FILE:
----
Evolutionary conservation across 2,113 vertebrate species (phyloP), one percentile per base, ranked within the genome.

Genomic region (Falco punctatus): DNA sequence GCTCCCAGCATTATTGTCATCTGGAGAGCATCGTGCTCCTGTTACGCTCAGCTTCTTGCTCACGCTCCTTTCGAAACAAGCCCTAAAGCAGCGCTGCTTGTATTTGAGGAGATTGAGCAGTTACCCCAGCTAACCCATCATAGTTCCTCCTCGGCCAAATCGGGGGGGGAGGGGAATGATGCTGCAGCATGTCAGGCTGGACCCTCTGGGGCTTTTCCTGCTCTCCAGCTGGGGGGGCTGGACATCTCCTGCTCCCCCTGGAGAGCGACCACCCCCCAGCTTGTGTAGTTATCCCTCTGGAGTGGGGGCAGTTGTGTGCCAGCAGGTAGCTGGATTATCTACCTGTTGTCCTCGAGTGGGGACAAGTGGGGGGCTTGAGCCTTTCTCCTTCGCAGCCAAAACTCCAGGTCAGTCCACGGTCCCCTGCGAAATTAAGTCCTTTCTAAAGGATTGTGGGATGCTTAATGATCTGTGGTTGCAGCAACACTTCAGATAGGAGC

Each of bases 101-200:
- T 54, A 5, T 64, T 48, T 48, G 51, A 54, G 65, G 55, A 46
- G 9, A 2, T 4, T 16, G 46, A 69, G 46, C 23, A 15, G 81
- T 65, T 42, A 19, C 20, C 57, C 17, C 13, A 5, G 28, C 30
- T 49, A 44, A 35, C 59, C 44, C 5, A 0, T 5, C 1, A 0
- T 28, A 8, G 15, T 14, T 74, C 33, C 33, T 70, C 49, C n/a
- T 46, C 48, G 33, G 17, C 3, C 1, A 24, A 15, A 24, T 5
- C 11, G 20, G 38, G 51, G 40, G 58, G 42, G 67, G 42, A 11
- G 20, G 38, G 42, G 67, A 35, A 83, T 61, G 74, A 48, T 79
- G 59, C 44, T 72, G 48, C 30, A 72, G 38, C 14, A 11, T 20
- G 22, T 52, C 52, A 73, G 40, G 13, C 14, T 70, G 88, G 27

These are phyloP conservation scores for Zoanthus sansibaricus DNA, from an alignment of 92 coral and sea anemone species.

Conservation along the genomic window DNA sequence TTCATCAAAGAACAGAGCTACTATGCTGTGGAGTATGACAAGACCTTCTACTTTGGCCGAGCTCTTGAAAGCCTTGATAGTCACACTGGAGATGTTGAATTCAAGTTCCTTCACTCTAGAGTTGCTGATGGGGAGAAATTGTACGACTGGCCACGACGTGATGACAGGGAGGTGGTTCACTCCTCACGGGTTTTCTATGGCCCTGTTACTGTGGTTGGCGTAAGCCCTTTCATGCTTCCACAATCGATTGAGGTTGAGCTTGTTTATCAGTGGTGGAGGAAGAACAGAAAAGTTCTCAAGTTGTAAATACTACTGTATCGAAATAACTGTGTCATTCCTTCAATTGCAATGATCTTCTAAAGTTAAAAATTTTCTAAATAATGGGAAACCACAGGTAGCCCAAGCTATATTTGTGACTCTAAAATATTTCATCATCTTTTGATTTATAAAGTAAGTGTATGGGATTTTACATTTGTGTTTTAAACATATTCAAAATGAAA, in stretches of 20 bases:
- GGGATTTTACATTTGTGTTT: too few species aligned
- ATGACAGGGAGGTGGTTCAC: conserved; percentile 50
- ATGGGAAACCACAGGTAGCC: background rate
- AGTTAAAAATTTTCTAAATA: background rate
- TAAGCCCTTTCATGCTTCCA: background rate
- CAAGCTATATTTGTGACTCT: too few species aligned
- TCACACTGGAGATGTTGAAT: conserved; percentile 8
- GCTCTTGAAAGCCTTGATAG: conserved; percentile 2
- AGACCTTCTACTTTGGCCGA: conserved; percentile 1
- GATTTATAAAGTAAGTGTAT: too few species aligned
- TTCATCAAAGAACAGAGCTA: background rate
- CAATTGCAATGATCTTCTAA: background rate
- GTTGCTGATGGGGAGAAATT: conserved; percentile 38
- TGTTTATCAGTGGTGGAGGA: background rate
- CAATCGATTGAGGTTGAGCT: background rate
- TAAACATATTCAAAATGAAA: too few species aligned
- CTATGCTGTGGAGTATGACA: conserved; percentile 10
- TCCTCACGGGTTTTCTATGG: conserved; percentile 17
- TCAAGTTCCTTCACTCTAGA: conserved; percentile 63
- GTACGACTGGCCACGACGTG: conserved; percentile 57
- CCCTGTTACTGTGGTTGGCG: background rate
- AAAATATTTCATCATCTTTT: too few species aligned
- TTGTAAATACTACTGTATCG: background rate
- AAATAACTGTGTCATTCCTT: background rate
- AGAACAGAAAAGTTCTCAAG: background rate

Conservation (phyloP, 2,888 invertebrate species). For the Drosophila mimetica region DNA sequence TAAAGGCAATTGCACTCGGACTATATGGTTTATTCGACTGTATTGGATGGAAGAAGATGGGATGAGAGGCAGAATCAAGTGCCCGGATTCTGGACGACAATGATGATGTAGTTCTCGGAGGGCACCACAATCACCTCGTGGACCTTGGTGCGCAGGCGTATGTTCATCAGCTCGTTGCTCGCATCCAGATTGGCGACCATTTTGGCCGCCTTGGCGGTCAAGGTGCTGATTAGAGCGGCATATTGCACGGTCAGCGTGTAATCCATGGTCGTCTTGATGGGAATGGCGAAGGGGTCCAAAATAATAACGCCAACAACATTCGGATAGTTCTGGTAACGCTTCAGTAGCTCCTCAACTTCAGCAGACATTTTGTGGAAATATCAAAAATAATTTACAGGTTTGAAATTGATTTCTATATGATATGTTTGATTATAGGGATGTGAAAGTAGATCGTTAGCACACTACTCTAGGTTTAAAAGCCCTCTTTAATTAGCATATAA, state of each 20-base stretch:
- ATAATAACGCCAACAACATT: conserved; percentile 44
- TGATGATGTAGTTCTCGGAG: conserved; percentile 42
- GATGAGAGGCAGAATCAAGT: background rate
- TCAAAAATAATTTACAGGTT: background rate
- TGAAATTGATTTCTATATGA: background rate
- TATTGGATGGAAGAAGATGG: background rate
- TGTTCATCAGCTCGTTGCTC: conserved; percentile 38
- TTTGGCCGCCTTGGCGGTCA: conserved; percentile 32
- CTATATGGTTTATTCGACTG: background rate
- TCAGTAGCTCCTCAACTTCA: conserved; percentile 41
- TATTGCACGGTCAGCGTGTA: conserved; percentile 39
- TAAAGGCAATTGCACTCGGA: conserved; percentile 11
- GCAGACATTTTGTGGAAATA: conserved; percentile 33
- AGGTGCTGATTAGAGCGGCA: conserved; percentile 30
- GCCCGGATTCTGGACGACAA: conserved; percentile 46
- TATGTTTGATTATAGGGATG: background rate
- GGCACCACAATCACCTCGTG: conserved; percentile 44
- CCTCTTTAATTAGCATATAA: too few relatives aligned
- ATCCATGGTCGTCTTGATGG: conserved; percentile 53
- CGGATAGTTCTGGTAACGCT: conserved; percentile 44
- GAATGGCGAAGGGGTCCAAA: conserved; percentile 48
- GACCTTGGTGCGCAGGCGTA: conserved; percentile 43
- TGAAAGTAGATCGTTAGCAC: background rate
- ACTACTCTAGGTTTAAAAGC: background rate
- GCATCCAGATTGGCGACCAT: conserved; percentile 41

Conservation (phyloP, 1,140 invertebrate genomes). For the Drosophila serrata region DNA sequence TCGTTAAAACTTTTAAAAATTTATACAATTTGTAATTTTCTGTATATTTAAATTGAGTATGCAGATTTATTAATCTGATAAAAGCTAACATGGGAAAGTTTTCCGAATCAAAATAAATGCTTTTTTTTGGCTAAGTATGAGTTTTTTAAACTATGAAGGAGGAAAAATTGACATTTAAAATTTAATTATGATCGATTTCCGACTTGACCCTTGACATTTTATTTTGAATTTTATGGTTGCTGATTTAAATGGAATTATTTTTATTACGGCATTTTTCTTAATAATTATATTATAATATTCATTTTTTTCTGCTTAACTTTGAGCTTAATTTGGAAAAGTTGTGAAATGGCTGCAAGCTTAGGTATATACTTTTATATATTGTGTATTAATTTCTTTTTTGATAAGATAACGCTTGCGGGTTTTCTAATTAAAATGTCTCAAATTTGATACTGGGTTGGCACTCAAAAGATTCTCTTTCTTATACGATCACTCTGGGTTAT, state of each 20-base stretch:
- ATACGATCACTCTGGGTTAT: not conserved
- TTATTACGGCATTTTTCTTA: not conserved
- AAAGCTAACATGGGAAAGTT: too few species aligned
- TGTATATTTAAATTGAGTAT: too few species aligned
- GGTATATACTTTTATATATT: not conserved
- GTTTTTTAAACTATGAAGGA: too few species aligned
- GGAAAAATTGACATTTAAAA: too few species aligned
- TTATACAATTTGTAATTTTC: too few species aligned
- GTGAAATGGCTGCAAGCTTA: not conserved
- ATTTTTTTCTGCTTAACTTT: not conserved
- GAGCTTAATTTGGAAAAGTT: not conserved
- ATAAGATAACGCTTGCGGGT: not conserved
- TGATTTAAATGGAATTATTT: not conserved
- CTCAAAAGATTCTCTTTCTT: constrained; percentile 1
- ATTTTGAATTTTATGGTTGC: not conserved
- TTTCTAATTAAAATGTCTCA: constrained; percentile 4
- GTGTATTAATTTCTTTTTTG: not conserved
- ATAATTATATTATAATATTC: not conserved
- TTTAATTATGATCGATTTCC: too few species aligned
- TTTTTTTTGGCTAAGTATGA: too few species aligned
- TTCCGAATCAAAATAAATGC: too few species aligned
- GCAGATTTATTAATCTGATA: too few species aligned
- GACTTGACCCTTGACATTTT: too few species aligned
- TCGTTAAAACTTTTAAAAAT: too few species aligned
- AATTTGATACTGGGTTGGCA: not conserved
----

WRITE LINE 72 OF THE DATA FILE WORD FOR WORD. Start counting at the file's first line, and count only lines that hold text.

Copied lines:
- GGTATATACTTTTATATATT: not conserved